Model predicts 250 Alberta patients will need intensive care at peak of COVID-19 pandemic

Public health modelling predicts cases of COVID-19 could peak in Alberta in early May, according to Premier Jason Kenney.

Alberta government also preparing for worst-case scenario, premier says

Alberta Premier Jason Kenney says the province's health system is well prepared for a predicted peak in cases of COVID-19, which will likely arrive in early May. (Sam Martin/CBC)

Public health modelling predicts cases of COVID-19 could peak in Alberta in early May, Premier Jason Kenney said in an emergency debate in the legislature Wednesday night.

The model predicts at the provincial peak, about 250 people will be in intensive care unit beds with COVID-19, the disease caused by the novel coronavirus.

The calculations, prepared by Alberta Health Services (AHS) and still being adjusted, are also prompting the provincial government to prepare for a much more dire, worst-case scenario. That scenario would require 1,200 intensive care beds and 925 ventilators, which Alberta Health Services aims to have ready by late April, Kenney said.

"Things will get worse before they get better," the premier said. "I also want everyone to know that Alberta's pandemic response is second-to-none in North America."

He said the provincial health system has the resources, equipment and personnel it needs to cope with the peak of infections of the novel coronavirus.

Delayed surgeries and other measures have allowed AHS to free up 1,300 hospital beds across the province, and there should be 2,250 available to treat COVID-19 patients by the third week of April, Kenney said. There were 509 ventilators available at last count, he said.

Planning for worst-case scenario

Although the premier said he was confident the public health measures to close businesses, prohibit large gatherings and keep people apart were succeeding at slowing the spread of the virus, the government is preparing for a more catastrophic scenario.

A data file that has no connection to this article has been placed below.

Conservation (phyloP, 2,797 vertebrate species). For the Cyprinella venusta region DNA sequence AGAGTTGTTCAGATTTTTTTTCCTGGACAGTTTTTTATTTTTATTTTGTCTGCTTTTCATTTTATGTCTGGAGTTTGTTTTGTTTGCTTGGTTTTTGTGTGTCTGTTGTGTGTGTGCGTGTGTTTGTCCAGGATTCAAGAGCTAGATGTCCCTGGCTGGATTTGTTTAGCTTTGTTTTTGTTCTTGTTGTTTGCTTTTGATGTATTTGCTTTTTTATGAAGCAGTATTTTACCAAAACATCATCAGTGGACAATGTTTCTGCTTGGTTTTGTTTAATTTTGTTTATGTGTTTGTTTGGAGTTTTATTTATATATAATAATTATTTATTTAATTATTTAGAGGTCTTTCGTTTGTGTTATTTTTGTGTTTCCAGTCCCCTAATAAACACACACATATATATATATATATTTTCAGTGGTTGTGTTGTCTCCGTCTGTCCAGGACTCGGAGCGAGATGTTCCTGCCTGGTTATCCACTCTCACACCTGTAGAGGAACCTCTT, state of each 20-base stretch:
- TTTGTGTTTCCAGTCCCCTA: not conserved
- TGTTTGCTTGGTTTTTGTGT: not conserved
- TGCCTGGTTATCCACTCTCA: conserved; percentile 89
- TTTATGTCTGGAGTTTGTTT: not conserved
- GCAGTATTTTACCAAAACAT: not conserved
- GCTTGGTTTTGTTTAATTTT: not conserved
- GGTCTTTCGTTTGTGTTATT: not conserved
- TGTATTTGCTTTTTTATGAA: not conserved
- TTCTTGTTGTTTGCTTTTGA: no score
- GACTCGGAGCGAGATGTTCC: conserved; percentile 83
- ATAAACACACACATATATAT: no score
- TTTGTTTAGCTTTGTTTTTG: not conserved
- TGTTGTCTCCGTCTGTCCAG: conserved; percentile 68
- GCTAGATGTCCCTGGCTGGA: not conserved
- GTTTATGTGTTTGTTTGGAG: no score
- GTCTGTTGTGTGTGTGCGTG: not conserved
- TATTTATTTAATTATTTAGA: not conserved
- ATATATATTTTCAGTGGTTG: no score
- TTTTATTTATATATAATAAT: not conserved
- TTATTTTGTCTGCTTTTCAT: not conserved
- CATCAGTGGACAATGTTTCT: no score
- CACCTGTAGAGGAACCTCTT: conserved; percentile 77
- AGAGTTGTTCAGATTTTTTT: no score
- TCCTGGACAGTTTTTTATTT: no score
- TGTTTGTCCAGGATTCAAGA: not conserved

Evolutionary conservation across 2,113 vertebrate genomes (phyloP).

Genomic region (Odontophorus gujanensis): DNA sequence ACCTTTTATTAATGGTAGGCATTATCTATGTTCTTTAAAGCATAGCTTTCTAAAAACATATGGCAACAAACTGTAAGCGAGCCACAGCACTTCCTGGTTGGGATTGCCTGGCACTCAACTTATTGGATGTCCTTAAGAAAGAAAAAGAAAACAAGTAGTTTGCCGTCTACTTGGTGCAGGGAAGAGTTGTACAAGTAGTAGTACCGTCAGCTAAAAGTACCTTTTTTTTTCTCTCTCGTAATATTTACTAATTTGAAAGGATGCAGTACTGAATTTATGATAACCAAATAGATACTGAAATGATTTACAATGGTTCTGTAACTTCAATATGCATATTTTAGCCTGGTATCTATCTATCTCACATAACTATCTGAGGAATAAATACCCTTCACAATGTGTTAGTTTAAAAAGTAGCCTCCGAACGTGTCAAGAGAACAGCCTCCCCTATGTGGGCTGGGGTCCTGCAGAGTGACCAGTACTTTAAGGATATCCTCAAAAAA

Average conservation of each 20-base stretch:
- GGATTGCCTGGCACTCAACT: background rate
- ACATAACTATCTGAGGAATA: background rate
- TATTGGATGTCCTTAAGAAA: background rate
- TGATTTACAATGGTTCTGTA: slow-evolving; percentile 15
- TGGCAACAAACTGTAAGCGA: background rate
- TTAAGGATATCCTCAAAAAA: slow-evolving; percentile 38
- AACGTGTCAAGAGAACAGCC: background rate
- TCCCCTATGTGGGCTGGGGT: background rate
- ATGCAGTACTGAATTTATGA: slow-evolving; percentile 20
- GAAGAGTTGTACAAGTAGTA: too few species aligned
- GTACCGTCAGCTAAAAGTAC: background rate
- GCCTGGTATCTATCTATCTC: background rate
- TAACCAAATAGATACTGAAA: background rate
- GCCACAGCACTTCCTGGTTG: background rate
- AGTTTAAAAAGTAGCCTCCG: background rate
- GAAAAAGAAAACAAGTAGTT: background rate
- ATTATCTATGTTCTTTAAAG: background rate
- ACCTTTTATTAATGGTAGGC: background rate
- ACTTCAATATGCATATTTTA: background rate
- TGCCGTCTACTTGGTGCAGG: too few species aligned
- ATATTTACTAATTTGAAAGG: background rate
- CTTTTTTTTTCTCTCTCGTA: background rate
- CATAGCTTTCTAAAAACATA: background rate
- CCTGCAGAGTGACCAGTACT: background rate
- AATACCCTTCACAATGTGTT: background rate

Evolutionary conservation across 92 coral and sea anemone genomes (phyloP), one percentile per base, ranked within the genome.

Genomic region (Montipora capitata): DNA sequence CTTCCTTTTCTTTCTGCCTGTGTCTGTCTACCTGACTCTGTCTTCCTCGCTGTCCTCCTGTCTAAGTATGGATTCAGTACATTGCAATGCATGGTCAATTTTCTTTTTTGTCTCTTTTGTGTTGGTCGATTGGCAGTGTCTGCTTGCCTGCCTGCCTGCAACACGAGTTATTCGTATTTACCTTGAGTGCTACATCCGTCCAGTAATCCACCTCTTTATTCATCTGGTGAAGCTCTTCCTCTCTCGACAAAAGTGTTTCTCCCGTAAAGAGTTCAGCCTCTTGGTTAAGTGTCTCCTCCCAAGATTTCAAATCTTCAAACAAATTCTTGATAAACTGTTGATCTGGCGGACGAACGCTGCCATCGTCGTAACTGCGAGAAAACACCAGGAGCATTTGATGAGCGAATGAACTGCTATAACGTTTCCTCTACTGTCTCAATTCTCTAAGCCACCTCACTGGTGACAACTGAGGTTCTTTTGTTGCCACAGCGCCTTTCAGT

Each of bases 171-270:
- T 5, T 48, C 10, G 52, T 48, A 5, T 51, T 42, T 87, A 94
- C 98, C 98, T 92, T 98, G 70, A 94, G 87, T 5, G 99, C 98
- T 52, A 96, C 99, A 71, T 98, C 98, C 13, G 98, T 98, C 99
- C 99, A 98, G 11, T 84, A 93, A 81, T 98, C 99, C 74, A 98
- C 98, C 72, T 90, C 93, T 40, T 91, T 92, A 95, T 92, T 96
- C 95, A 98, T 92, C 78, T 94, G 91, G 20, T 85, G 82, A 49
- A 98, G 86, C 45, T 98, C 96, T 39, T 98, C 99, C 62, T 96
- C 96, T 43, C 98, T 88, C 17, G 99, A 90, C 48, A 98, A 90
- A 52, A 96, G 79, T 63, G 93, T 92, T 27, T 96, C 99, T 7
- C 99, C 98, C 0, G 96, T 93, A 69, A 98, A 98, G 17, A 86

It has plans to assemble "backup facilities" should the number of sick patients exceed hospital space and possibly call on the military to help prepare such buildings, Kenney said.

Although AHS has a four-month supply of gloves, masks, gowns and other medical equipment, the province has ordered an additional two million N95 masks, Kenney said.

Alberta is also working with other provinces and the federal government to try and find sources of extra testing reagents and other critical supplies, he said.

Opposition Leader Rachel Notley expressed several concerns to the premier and cabinet ministers, including that the emergency homeless shelters being set up in the province appear to have mats and beds in close proximity, which risks facilitating transmission of the virus.

"We believe these people, these people in Alberta who do not have homes, are entitled to the same dignity and the same rights as other Albertans," Notley said. "And we also believe that the kind of setup that we see these folks living in right now is bound to create a concentration of infections and disease spread."

Notley said the provincial government will have to accelerate economic diversification when the pandemic subsides. She chastised the government for a prolonged battle with Alberta doctors over how physicians are paid.

Notley also questioned how governments intended to help small businesses survive the economic crash and how seniors' lodges and long-term care homes are preventing the spread of the coronavirus.

Canada's hospitals are counting their ventilators used to assist breathing in critically ill patients. A worst-case scenario model for Alberta predicts the province would need about 925 ventilators. (Craig Chivers/CBC)

Kenney said the government is in talks with e-commerce platform Shopify to potentially help some Alberta businesses move online. He also said the provincial government would consider topping up a federal government emergency income payment of $2,000 a month.

Oil price crash lobs $7-billion hit to provincial coffers

Kenney also said the Canadian oil industry likely needs access to between $20- and $30-billion worth of cash to survive the global oil price war. He urged the federal government to come to the aid of the sector.

Within two to three weeks, the price of Western Canadian Select — the type of oil extracted from the oilsands — may be negative, Kenney said.

Without help, small and medium-sized energy companies are at risk of folding if oil prices remain in the gutter, he said.

Kenney also said Alberta's projected revenue for the 2020-21 year is likely between $7 billion and $10 billion lower than budgeted. The province had forecast $50 billion in revenue for this year.

However, Kenney said he expects an "extraordinary federal investment" in orphan well reclamation within days.


Janet French

Provincial affairs reporter

Janet French covers the Alberta Legislature for CBC Edmonton. She previously spent 15 years working at newspapers, including the Edmonton Journal and Saskatoon StarPhoenix. You can reach her at janet.french@cbc.ca.

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